Home-bound during the pandemic, I’ve rediscovered the radio. As newspapers, with a couple of honourable exceptions, merge into an all-India chorus conducted by the Central government and as television news channels race against each other to make performative sycophancy a competitive sport, internet radio has become a sanity-dispensing machine.
The last time the radio was so important to me was more than half a century ago when its monopoly of broadcast news and entertainment made it a necessary part of the desi day. Radio Ceylon, Vividh Bharati, the radio plays on Hawa Mahal, the commercials in between song requests, Ameen Sayani’s magical voice on Binaca Geetmala, the news on the hour with Surajit Sen gruffly going, ‘This is All India Radio, the news read by...’ together made up the soundtrack of our lives. Literally. Anubhav, released in 1971, featured Tanuja and Sanjeev Kumar playing a young couple in a fraught marriage, and it was much praised for its everyday realism because Akashvani’s radio commercials played constantly in the background.
One difference between then and now is that the online radio I listen to doesn’t involve fiddling with tuning knobs. It’s available online and via a bit of magic that I never tire of, I can ask a smart speaker to play BBC Radio 5 Live and it will. The BBC is going through a difficult time; the ruling Tories dislike it because they think it’s too liberal and politically correct and doesn’t give conservatives equal time. They want to cancel the license fee and argue, plausibly, that in a world dominated by 24-hour news channels and private subscription services like Netflix and Amazon Prime and HBO, a public broadcaster has no sacred right to an anti-competitive subsidy.
Sitting in Delhi, listening to the BBC’s hosts lead conversations about Brexit even as the British prime minister flits between Brussels and London, I know that the critics are wrong. The case for the BBC, which is to say the case for an autonomous, non-partisan, publicly funded broadcaster, is best made by looking at the real-world consequences of not having one.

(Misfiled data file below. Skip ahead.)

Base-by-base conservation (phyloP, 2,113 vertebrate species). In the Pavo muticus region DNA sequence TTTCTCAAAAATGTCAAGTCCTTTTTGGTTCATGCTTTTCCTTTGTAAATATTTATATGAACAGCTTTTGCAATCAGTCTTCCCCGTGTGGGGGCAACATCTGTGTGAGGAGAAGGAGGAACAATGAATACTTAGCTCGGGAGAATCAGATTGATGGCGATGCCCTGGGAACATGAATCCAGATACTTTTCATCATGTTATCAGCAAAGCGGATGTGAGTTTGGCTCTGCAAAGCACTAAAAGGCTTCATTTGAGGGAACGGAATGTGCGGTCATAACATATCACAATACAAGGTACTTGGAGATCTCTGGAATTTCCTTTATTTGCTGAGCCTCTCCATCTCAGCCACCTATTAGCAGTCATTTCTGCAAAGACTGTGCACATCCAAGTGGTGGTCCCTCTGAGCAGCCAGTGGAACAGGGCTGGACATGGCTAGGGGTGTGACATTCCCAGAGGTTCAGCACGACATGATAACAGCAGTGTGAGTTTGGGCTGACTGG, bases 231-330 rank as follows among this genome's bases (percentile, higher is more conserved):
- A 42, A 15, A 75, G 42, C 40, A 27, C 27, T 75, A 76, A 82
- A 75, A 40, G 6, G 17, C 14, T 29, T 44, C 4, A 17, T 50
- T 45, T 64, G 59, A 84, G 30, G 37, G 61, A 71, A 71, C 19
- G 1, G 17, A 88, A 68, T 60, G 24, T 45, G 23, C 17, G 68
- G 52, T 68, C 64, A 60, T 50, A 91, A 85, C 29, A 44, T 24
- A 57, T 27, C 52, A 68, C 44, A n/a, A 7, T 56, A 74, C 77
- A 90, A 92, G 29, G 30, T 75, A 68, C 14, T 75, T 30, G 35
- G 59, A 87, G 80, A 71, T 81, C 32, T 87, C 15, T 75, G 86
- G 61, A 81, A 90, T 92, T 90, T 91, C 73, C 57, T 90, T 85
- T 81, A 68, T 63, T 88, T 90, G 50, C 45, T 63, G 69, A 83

Take the farmers’ protests against the new agriculture laws passed by the Central government. It is obvious that we would be better informed about the issues involved if we had a credible, autonomous public broadcaster capable of organizing discussions and phone-ins and debates in which netas, kisans and the general public could have their say.
There are critics of the Narendra Modi government who think that some parts of the new laws are good for farmers in the long run; there are partisans of the Bharatiya Janata Party who think that the government didn’t consult enough before putting the bills to vote; there are others who think these laws are a stratagem to sell Indian agriculture, cheap, to the prime minister’s capitalist cronies and yet others who think that the mandis and minimum support prices merely coddle a class of rich kulaks. There is no forum in which these views are coherently exchanged.
That forum can’t be a newspaper, however open it might be to differing political views. Print as a medium is less accessible and, in a country like India, less democratic than the radio. Because people can listen to the radio while doing something else, it is the perfect medium for the mythical public square where citizens talk out their concerns. It can’t be done on television; it has to be aural so that people can be possessed while not paying attention.